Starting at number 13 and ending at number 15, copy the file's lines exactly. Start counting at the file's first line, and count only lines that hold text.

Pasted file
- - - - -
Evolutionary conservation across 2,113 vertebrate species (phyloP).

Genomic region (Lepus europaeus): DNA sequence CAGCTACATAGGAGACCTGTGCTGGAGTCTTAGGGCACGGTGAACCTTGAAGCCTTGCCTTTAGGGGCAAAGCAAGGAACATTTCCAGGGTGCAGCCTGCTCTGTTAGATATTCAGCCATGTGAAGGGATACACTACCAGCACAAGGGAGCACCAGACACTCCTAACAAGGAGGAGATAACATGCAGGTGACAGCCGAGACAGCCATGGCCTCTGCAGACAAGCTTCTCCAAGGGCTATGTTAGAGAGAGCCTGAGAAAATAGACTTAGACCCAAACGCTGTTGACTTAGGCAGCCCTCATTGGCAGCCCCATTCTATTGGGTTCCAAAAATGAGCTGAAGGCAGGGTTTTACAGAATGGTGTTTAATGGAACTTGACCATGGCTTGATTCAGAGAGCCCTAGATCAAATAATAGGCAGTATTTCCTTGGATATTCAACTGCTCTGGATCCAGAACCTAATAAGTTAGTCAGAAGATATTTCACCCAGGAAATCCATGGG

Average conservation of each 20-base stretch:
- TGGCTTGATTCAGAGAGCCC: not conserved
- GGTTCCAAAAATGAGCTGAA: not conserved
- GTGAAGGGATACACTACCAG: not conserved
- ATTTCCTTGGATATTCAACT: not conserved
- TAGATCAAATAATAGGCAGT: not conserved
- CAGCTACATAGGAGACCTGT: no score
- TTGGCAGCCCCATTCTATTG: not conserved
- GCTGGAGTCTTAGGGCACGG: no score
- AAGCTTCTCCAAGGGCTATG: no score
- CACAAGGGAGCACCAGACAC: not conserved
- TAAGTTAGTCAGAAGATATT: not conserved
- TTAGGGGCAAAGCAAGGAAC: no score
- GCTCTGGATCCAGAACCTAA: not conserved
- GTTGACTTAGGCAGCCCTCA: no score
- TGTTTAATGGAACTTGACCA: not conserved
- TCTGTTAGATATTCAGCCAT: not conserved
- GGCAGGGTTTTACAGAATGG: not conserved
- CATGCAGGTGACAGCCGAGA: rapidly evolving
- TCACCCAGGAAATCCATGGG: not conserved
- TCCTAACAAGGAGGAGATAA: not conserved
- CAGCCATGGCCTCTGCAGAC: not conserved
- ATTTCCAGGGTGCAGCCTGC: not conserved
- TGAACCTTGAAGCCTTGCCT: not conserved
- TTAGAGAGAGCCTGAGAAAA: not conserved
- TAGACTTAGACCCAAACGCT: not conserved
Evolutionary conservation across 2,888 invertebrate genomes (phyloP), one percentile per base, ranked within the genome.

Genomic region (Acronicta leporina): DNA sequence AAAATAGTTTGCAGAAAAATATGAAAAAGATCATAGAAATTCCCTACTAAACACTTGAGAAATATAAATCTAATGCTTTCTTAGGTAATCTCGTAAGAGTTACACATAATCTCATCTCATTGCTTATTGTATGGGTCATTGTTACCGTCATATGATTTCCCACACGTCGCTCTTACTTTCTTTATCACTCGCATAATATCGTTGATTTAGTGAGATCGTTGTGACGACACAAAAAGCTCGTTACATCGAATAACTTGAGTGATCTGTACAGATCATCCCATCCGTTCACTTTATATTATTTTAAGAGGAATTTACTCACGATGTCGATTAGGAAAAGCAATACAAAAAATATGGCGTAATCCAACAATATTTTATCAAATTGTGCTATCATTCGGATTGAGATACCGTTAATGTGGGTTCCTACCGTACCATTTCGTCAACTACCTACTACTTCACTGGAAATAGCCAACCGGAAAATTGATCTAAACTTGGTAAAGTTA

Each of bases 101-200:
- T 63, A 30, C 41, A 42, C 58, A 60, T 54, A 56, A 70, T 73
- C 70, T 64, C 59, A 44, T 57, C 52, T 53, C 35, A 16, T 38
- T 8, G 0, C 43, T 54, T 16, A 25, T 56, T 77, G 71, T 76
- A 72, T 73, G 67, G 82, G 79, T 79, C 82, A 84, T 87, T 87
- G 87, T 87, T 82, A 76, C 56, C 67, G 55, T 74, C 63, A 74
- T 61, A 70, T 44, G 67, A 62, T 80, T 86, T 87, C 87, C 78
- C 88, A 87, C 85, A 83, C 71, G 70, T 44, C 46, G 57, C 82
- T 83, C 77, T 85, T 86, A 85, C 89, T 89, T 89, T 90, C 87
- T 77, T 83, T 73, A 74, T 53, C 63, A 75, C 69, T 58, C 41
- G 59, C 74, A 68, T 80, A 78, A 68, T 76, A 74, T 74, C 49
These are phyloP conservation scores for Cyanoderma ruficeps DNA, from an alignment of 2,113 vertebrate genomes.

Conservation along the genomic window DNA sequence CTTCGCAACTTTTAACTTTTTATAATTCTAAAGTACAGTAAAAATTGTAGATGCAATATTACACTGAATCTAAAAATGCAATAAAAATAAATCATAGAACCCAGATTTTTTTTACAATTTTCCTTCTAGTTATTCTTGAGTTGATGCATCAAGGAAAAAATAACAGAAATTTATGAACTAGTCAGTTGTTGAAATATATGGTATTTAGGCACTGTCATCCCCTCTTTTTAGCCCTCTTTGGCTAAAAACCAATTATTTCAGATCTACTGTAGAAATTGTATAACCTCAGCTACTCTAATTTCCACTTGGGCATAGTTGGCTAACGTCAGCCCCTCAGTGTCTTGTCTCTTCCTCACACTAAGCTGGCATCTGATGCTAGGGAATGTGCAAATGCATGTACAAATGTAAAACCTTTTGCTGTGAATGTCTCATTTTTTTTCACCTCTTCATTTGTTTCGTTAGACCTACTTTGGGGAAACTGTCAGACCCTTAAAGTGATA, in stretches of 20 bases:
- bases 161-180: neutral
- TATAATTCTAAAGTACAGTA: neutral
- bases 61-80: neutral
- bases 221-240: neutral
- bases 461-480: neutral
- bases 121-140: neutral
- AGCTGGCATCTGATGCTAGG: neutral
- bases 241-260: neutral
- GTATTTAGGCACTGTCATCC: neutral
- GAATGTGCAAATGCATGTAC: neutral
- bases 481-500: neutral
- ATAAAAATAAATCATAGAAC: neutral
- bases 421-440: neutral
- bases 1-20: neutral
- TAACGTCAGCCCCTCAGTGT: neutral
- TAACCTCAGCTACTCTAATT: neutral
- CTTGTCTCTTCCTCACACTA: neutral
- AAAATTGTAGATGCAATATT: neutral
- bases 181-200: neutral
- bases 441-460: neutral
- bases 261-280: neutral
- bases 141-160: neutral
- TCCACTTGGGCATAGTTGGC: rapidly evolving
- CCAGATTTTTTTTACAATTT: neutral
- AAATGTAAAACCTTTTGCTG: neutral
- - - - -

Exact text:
- CACAAGGGAGCACCAGACAC: not conserved
- TAAGTTAGTCAGAAGATATT: not conserved
- TTAGGGGCAAAGCAAGGAAC: no score